'Triple Jag Autism Could Be Next BSE'

[By Sarah-Kate Templeton Health Editor in the Sunday Herald, UK.]

      The consultant who first suggested that the MMR vaccine causes autism
has warned MSPs that government failure to face up to the danger will lead
to a catastrophe on the scale of the BSE crisis ("Mad Cow Disease").
      Dr Andrew Wakefield told a Scottish parliament cross-party group on
autism, launched in Edinburgh last week, that the UK faces an epidemic of
the lifelong disorder. He renewed his call for single vaccines to be used to
immunise against measles, mumps and rubella.
      On a two-day visit to Scotland, Wakefield - a consultant
gastroenterologist at the Royal Free Hospital in London - hit out at Sir
Kenneth Calman, the chief medical officer in 1998.
      In the official report into the BSE crisis, Calman was blamed for
saying that beef was safe. Wakefield said Calman had taken the same approach
to the MMR scare.
      Calman had warned that a wave of lethal epidemics could sweep Britain
if parents went on refusing combined vaccines. The former chief medical
officer had said there was no need, on the basis of evidence presented by
Wakefield, to change vaccination policy.
      Wakefield said: "These same people have been seen as victims of their
own handling of BSE, and that is where we are heading with the MMR.
      "It is going to take a strong body of people that are not prepared to
be pushed around to prevent a similar situation.
      "I feel strongly that, if this is something we have contributed to by
our own failure to act, then we have a moral obligation to look after these
children for all time."
He dismissed claims that the rising incidence of autism is a result of a
change in diagnostic criteria and insisted we are now seeing an epidemic .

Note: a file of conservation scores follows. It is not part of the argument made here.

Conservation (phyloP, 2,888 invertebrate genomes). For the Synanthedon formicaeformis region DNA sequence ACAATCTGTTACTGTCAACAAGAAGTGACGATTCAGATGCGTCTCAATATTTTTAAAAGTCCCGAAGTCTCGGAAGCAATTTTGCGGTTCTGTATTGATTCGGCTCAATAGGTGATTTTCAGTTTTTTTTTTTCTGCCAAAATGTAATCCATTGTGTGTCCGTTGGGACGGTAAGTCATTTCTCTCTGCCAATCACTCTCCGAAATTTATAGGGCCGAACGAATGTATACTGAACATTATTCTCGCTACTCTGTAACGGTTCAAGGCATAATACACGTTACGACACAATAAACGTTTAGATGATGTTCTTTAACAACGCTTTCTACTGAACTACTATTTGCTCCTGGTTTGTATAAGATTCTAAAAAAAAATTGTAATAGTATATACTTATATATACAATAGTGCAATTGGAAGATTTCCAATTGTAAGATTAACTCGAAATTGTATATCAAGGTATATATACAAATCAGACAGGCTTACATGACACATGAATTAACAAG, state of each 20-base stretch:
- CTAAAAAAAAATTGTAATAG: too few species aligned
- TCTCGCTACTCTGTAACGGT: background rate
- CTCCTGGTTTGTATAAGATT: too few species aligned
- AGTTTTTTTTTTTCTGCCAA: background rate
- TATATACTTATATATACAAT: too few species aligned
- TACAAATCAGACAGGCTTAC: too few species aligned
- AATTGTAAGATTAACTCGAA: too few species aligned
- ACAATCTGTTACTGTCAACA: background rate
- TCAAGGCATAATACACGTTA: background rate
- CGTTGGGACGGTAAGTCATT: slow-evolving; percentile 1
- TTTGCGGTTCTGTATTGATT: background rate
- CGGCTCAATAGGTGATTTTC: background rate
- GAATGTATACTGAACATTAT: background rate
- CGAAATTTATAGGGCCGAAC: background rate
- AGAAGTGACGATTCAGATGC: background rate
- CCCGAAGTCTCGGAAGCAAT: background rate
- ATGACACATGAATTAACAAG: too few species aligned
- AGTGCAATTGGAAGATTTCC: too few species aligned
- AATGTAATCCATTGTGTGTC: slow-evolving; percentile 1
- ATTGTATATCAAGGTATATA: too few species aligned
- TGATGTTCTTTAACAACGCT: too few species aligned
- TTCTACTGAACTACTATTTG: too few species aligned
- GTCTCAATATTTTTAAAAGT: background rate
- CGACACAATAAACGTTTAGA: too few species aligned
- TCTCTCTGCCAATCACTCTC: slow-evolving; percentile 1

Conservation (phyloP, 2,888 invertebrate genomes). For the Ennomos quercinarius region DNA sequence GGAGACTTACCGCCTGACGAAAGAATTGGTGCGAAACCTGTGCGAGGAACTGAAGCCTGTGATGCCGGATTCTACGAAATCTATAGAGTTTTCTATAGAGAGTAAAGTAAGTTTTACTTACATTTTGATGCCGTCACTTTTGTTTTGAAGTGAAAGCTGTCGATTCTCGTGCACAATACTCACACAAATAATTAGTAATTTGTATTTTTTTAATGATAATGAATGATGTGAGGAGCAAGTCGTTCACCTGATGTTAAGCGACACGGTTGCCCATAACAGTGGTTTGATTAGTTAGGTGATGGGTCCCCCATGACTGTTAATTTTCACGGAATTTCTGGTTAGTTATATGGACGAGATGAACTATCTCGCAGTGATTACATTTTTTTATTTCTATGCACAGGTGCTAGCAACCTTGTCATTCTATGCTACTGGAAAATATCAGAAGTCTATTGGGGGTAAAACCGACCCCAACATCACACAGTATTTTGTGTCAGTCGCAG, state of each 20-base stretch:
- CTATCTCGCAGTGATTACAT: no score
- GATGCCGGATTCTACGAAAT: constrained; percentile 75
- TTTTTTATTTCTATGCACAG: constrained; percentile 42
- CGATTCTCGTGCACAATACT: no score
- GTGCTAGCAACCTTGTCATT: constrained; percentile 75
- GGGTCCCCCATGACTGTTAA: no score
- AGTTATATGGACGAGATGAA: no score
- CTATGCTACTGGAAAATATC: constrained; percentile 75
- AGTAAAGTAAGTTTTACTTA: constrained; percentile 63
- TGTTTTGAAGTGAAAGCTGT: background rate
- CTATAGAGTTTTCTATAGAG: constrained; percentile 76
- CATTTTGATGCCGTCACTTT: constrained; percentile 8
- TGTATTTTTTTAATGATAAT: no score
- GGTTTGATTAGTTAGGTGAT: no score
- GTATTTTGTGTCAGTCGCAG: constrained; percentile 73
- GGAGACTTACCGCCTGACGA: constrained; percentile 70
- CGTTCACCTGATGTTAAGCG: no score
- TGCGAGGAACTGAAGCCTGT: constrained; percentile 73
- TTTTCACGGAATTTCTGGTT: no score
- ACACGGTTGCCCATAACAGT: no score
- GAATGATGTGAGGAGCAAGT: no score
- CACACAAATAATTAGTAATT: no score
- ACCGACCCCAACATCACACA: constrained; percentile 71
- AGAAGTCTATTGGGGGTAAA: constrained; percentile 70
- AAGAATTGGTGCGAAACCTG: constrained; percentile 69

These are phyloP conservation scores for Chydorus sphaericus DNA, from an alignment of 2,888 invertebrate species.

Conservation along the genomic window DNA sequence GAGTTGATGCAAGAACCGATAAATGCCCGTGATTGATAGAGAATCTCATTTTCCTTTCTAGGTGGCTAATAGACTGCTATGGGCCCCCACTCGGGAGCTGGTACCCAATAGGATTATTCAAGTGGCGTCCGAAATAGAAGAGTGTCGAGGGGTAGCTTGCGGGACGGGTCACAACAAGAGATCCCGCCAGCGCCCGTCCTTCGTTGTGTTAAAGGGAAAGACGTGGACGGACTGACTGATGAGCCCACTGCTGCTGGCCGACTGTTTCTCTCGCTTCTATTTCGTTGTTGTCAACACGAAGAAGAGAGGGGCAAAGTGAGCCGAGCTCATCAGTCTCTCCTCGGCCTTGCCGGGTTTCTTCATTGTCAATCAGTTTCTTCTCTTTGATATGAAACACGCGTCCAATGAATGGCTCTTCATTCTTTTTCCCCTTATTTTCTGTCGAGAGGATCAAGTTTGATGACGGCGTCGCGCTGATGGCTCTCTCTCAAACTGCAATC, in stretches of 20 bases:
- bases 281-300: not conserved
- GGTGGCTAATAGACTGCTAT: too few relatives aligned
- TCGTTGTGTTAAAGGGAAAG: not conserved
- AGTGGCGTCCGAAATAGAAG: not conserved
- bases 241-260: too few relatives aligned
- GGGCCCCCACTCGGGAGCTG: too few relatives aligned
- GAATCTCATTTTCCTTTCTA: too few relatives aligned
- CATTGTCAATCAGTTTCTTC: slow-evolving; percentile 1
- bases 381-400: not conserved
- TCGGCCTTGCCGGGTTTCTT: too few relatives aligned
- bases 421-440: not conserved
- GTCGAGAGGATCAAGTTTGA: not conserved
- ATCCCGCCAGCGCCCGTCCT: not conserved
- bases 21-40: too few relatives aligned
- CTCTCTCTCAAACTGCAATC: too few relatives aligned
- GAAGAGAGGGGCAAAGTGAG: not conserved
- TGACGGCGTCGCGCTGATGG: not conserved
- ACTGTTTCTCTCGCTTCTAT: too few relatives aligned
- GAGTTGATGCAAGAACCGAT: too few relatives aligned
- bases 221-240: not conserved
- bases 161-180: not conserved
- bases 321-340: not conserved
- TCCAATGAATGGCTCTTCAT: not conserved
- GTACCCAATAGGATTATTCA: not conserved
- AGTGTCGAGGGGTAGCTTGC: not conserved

At a Glasgow conference on the causes of autism, the consultant
explained how numerous families approached him, all with the same story to
tell. Their children all had autism and bowel problems and they believed
that the two were linked and that they had started as a direct consequence
of the MMR vaccine. They said that, until vaccination, their children had
been developing normally.
      Wakefield said: "At first we were sceptical but the story was so
consistent that we felt we had to investigate.
      "Of the 160 autistic children we looked at, only five did not have
bowel disease. The parents were right. The medical profession was wrong."
      The expert attacked others for ignoring claims of a link. He said:
"When the parent tells you they believe the problems started after exposure
to the MMR vaccine, do you say, 'That is very interesting but politically it
makes me very uncomfortable'? No, you bring together experts from around the
world and you accept the over-riding need to establish whether there is a
      Wakefield said research carried out by his team and Professor John
O'Leary of Coombe Women's Hospital in Dublin - and presented to a US
Congressional hearing earlier this year - was clear evidence of a link. He
said further research papers, to be published shortly, would confirm these
      He emphasised: "I am not anti-vaccine. It is a recognition that one
plus one plus one is not equal to three. It is about the way the live
viruses behave.
      "We have data suggesting there is interaction between the compounds
that may pose a risk."